Here are four legal puzzlers:
• An African-American student wants
to attend the same school as white
children. Can she?
• A man is charged with burglary, but
he can’t afford a lawyer. Should the
state give him one for free?
• Two men pass a worthless check and
are convicted of misdemeanors. Can
the state take away their right to vote
because of those convictions?
• Can states outlaw interracial marriage?
The answers are obvious – now. But
that’s only because we have the 14th
Amendment to the United States Constitution and nearly 150 years of Supreme Court rulings interpreting it.
Most Americans have no idea what
the 14th Amendment is or how it affects
their lives. But we do. And our job as
lawyers is to defend individuals’ rights
under the Constitution and to explain
that great document to the public.
That’s the idea behind Law Day. Every
year on May 1, lawyers across the country
engage their communities and rally behind the rule of law. This year, the theme
of Law Day is The 14th Amendment:
Transforming American Democracy –
one of the most-litigated but least-known
of all the constitutional amendments.
For more than a century, the 14th
Amendment has been the legal basis for
many major Supreme Court decisions,
including those that desegregated
OF LAW DAY AND
THE 14TH AMENDMENT
Lawyers, let’s share our passion
for constitutional democracy
By Linda A. Klein
President, American Bar Association
schools (Brown v. Board of Education)
and ensured counsel for criminal defendants (Gideon v. Wainwright).
The first section of the 14th Amend-
ment – the part that’s most often litigat-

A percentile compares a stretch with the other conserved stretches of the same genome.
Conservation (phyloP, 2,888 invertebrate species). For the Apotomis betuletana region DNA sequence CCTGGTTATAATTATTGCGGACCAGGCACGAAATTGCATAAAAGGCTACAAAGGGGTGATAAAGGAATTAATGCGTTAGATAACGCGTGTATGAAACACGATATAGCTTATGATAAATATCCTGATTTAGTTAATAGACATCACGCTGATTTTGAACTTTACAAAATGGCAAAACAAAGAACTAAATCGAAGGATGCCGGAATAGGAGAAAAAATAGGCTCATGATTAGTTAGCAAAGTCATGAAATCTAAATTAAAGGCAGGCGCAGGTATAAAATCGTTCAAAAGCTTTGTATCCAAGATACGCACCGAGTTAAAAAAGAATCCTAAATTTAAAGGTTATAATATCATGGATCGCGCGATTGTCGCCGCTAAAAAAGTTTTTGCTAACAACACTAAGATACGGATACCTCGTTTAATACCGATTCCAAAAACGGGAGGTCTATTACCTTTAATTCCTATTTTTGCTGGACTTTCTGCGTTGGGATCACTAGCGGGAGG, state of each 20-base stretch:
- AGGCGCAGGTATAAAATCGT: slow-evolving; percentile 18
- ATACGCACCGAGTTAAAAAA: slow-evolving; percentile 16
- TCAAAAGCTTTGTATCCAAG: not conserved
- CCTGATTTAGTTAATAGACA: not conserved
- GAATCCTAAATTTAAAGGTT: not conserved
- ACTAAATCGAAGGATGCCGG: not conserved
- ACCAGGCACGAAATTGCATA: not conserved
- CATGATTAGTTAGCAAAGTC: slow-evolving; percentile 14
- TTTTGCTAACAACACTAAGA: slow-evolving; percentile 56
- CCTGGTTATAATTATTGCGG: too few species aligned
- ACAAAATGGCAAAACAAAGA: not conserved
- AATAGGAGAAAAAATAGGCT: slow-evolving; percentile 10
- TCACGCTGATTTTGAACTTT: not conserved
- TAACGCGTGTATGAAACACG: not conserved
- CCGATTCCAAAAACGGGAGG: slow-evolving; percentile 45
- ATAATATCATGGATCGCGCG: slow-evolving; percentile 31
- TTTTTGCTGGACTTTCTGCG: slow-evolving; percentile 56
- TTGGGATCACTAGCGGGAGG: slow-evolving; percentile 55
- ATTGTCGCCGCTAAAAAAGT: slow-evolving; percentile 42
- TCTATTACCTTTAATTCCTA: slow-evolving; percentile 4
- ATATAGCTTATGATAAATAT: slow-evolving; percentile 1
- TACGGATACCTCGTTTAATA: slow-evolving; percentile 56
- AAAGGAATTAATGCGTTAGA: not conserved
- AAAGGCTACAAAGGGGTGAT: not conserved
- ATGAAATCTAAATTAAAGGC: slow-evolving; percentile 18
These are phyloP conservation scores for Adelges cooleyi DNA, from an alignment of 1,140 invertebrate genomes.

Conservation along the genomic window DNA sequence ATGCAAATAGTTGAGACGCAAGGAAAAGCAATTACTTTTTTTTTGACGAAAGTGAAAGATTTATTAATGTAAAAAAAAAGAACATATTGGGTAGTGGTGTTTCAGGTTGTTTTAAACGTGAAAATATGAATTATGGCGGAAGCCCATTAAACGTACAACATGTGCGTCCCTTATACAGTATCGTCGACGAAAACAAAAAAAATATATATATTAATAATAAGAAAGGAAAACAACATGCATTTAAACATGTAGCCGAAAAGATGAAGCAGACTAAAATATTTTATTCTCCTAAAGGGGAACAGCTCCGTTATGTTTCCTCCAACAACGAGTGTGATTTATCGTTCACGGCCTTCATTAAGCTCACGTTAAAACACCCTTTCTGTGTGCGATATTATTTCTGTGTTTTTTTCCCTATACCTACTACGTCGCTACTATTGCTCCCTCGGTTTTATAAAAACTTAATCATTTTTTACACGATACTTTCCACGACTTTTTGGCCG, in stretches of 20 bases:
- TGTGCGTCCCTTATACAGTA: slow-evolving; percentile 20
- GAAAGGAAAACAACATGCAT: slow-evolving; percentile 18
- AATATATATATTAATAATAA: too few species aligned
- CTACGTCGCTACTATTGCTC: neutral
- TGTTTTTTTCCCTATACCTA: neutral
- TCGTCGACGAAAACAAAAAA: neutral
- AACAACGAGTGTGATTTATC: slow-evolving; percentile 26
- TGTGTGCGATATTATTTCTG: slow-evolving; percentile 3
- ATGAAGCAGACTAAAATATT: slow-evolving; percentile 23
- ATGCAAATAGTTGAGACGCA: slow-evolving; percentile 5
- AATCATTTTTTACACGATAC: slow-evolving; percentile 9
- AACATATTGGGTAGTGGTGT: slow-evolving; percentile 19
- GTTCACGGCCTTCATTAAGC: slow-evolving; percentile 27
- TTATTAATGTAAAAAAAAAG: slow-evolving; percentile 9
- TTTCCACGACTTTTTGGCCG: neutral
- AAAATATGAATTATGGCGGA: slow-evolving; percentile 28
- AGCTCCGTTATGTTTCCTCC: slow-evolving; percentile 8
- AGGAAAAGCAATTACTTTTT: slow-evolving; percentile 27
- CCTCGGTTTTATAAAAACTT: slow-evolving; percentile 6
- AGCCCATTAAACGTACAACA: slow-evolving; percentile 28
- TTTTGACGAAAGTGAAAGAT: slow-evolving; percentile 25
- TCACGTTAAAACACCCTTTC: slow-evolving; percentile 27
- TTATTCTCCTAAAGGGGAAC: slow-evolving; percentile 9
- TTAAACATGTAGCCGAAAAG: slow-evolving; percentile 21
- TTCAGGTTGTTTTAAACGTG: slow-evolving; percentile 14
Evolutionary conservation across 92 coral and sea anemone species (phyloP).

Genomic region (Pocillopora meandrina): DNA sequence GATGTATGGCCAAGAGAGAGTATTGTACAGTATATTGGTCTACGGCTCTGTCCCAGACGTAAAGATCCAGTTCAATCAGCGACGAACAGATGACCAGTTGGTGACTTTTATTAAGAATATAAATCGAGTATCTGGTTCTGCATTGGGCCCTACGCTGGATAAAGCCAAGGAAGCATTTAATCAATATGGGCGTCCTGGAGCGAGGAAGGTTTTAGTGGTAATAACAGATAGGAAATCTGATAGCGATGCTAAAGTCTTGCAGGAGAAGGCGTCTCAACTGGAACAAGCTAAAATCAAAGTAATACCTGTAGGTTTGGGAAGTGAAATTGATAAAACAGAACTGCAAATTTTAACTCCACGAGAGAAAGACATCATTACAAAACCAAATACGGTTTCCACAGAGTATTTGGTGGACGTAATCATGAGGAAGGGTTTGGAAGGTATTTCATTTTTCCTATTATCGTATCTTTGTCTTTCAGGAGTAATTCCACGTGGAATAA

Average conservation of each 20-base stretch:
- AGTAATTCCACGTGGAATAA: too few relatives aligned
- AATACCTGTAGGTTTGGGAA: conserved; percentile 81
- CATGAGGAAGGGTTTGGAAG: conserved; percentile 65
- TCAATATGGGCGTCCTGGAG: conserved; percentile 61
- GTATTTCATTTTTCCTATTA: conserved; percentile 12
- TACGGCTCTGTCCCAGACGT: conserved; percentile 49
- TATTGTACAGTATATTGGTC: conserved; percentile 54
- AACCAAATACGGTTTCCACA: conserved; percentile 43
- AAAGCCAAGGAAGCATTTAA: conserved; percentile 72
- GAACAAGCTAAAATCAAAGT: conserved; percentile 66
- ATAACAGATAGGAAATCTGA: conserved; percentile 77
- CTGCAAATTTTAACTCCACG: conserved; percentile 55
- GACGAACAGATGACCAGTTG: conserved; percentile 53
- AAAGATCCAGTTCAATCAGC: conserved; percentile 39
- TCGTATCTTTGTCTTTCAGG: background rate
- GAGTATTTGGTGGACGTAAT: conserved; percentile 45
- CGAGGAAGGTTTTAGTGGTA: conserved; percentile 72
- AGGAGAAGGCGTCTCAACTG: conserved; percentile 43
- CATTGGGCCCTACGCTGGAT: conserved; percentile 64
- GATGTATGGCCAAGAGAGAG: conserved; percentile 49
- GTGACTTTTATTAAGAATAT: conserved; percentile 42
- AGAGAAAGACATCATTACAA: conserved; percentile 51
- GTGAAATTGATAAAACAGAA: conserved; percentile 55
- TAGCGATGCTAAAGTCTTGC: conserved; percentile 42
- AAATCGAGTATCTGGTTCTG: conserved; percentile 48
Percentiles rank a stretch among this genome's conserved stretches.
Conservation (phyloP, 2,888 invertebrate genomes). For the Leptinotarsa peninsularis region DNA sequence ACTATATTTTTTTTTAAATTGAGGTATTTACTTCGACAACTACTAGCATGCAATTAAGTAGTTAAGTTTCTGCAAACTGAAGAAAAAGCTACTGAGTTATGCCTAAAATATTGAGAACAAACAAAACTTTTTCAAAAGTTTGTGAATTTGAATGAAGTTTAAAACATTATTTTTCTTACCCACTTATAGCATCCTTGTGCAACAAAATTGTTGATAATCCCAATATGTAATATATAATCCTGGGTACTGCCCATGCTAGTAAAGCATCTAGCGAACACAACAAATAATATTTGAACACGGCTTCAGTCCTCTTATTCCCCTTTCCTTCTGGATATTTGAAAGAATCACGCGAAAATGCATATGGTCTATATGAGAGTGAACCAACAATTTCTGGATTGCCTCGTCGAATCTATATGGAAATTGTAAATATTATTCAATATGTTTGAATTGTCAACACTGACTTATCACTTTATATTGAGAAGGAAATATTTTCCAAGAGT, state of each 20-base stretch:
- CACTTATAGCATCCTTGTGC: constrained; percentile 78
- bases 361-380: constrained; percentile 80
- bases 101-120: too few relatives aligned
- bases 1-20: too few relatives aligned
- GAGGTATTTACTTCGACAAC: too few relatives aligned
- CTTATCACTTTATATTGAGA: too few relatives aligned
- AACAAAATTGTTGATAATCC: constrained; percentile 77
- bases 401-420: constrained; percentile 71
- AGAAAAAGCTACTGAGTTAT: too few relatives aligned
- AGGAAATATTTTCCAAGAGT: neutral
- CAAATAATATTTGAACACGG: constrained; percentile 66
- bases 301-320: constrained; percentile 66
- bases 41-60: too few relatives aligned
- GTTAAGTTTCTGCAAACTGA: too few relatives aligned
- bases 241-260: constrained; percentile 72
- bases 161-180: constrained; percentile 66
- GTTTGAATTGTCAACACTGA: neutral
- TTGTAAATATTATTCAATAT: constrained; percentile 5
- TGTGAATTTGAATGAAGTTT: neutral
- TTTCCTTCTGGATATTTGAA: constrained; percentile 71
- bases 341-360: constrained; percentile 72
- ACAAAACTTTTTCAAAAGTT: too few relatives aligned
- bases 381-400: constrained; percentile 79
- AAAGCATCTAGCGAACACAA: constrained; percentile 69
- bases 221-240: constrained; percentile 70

ed – states: “All persons born or natu-
ralized in the United States, and subject
to the jurisdiction thereof, are citizens
of the United States and of the State
wherein they reside. No State shall make
or enforce any law which shall abridge
the privileges or immunities of citizens
of the United States; nor shall any State
deprive any person of life, liberty, or
property, without due process of law;
nor deny to any person within its juris-
diction the equal protection of the laws.”
“The reason we have the 14th
Amendment,” said former U.S. Solici-
tor General Ted Olson, “is to provide
the courts with the opportunity to
override the will of the people when
the will of the people discriminates
against a segment of our society.”
This year, we’re asking lawyers to join
judges and teachers across the country
to engage students, elected officials and
community leaders in Law Day discus-
sions of the amendment’s significance.
There are many ways to celebrate
Law Day. In Idaho, students are creating
podcasts. In Boston, lawyers are visiting
classrooms. In Texas and North Carolina, students are writing editorials, snapping photos and creating posters.
And in Washington D.C., the Amer-
ican Bar Association will sponsor two
special events. On May 1, a scholarly
panel, led by Jeffrey Rosen, president
of the National Constitution Center,
will debate the 14th Amendment’s role
in transforming American democracy.
The next day, 150 high school students
from around the country will discuss the
ideas of equal protection, due process
and liberty under the 14th Amendment.
I will help lead the discussion.
Law Day dates back to the heart of
the Cold War, nearly 60 years ago. In
1957, ABA President Charles S. Rhyne
watched reports of the Soviet Union’s
annual May Day celebration in Moscow’s Red Square, with its massive displays of military might. He thought that
what made America great was its fidelity
to the rule of law, not military power.
Rhyne asked President Dwight Eisenhower to issue the first Law Day
proclamation, declaring that “
guaranteed fundamental rights of individuals
under the law is the heart and sinew of
our Nation.” It has been a presidential
tradition ever since.
Today, it often seems that we are a
nation divided, but there is one thing
that Republicans, Democrats and Independents agree on: The American rule
of law is the envy of billions around the
So on May 1, let’s celebrate and
spread the word. The U.S. Constitution
is America’s greatest creation. It is
worth defending and teaching, on May 1
and every day.
To learn more about Law Day
events in Washington, visit